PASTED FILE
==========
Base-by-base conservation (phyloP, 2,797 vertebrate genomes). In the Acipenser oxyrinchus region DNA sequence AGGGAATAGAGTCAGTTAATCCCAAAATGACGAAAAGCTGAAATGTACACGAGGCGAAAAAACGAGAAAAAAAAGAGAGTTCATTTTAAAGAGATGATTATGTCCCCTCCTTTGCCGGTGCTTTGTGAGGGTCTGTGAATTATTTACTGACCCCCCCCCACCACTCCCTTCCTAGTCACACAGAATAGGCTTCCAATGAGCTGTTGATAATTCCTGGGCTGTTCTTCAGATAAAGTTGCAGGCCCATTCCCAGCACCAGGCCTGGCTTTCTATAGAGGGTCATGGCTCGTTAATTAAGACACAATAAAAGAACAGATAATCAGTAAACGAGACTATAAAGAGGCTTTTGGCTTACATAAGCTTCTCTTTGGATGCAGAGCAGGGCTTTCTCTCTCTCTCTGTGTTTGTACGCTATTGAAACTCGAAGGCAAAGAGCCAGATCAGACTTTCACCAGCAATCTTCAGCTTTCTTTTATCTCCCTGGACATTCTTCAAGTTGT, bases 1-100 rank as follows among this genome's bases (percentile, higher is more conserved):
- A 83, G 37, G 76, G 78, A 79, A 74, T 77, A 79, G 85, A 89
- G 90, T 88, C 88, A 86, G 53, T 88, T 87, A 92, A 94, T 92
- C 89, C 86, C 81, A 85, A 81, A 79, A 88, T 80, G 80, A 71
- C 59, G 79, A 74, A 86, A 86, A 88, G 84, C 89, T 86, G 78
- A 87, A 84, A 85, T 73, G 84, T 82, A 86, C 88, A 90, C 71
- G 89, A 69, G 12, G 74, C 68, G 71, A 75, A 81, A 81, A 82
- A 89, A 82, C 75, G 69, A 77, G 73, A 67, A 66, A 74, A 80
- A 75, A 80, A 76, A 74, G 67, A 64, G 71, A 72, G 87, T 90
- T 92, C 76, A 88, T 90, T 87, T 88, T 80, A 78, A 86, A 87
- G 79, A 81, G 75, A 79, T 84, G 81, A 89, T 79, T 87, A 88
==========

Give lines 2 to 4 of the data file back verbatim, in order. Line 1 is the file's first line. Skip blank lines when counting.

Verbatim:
- A 83, G 37, G 76, G 78, A 79, A 74, T 77, A 79, G 85, A 89
- G 90, T 88, C 88, A 86, G 53, T 88, T 87, A 92, A 94, T 92
- C 89, C 86, C 81, A 85, A 81, A 79, A 88, T 80, G 80, A 71